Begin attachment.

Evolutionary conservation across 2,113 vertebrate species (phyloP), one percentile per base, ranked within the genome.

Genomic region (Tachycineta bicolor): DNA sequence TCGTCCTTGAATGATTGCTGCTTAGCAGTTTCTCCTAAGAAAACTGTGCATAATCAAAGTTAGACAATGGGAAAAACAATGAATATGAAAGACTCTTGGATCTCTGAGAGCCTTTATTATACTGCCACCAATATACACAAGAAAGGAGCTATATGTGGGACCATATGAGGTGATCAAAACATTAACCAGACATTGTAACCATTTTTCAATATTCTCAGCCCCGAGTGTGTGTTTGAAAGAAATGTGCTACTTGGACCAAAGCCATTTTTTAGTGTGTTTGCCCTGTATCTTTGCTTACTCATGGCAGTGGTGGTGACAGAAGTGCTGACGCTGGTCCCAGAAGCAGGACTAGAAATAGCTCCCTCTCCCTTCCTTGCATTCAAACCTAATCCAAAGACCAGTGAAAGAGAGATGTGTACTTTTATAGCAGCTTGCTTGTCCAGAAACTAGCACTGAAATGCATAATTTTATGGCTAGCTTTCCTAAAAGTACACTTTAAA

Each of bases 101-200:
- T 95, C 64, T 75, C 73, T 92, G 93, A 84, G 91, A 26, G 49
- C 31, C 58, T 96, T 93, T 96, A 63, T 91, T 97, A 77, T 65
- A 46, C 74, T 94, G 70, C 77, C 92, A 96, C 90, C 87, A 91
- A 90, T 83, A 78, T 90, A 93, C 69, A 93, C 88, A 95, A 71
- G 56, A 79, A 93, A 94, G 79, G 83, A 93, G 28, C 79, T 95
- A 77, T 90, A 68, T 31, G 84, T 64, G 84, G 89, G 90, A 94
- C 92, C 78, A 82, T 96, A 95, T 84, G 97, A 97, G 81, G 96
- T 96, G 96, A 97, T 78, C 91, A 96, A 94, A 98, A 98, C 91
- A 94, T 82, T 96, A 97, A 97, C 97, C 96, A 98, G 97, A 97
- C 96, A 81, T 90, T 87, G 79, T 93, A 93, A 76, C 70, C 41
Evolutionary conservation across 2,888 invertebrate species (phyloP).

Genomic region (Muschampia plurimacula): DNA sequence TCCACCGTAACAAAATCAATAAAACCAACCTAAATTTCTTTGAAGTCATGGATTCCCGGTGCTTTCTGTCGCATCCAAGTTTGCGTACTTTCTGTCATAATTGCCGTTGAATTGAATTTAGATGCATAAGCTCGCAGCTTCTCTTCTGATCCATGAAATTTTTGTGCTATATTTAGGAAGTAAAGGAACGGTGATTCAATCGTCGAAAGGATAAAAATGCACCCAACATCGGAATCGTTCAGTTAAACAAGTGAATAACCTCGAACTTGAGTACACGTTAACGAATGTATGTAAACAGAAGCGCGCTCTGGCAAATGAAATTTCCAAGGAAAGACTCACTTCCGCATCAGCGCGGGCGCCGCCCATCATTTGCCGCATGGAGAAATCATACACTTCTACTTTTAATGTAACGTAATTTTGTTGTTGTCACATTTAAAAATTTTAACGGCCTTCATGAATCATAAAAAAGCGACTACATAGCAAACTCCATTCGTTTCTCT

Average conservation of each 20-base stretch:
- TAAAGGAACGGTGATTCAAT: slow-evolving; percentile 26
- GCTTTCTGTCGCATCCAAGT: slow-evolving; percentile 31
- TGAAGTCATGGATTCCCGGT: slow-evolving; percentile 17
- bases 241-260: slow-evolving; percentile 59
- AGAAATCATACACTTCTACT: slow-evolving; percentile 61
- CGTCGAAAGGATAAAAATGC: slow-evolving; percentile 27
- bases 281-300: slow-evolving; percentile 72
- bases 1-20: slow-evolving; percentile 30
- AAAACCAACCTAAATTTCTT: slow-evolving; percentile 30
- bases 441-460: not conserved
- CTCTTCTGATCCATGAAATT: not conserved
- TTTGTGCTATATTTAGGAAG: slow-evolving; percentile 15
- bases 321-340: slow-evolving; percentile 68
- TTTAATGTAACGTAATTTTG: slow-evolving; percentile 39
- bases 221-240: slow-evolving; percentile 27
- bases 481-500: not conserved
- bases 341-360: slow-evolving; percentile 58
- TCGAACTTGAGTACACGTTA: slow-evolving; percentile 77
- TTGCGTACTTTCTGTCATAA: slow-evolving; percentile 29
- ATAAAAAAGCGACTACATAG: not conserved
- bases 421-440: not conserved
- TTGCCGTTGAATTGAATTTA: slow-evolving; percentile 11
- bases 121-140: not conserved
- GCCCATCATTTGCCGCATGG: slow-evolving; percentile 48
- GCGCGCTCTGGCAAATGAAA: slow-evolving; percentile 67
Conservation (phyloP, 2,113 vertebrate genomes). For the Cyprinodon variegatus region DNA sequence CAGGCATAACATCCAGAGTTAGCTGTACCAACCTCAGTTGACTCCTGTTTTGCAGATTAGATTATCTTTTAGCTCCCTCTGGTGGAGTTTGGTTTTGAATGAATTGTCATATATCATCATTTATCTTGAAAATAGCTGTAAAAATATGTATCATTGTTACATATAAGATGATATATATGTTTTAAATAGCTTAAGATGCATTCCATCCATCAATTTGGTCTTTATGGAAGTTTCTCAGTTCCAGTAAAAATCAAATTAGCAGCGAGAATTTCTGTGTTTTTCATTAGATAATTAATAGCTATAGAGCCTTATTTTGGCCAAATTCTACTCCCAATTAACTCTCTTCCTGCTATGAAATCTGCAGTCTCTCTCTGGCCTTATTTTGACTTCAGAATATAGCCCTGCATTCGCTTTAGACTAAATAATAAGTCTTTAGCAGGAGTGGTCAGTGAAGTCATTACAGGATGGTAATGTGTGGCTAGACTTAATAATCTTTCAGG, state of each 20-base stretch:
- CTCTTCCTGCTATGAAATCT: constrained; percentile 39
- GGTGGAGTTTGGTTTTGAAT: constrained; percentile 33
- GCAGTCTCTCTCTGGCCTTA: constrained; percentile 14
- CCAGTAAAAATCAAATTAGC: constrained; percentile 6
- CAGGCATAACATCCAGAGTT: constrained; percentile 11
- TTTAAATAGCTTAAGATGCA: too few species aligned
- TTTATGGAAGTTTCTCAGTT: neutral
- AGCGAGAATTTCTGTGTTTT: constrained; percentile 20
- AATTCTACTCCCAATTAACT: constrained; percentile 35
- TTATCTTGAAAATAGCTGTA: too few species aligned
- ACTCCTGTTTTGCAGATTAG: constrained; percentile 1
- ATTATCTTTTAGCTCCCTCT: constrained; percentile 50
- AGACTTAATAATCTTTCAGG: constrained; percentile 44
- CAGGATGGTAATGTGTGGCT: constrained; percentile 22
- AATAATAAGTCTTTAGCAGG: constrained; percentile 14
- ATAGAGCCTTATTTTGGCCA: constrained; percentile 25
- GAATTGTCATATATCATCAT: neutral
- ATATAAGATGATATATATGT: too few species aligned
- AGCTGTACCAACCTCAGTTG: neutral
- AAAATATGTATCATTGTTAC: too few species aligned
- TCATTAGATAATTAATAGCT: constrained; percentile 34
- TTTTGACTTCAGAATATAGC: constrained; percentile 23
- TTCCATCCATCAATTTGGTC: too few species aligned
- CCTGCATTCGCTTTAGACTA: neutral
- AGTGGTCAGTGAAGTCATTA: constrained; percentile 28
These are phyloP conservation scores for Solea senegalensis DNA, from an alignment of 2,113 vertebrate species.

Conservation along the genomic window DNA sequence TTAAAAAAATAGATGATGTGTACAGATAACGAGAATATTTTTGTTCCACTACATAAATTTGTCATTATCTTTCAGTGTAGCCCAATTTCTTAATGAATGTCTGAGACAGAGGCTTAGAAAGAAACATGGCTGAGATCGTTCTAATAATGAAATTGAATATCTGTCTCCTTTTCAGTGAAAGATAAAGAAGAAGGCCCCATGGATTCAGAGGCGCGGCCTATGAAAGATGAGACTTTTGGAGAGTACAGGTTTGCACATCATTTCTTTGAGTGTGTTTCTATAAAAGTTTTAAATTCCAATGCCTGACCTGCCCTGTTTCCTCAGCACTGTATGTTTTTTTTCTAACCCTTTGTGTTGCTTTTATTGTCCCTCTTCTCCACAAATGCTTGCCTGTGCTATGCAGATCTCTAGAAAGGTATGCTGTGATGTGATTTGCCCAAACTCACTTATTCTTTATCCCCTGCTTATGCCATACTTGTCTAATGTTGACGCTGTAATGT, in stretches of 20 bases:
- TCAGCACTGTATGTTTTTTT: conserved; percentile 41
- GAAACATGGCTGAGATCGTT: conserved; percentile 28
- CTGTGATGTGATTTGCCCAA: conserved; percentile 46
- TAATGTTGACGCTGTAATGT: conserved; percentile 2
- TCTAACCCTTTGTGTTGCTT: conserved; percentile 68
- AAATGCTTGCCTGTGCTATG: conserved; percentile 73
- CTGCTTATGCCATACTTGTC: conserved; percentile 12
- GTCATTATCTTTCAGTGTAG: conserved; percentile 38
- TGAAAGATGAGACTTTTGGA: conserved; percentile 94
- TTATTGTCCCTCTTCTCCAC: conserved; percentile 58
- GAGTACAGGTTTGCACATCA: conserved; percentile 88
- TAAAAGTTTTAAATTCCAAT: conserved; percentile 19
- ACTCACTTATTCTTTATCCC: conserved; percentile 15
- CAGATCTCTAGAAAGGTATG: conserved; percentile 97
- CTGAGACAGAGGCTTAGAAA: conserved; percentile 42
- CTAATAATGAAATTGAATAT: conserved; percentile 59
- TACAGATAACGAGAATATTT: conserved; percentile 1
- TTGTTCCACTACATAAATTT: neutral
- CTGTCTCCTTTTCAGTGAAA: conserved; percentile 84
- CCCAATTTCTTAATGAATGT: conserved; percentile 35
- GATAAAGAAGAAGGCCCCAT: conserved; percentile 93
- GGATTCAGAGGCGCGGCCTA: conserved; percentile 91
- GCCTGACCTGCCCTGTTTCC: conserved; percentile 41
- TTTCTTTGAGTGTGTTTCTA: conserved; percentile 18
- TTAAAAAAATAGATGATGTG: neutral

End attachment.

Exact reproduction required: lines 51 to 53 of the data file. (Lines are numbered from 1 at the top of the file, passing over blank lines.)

- AATTCTACTCCCAATTAACT: constrained; percentile 35
- TTATCTTGAAAATAGCTGTA: too few species aligned
- ACTCCTGTTTTGCAGATTAG: constrained; percentile 1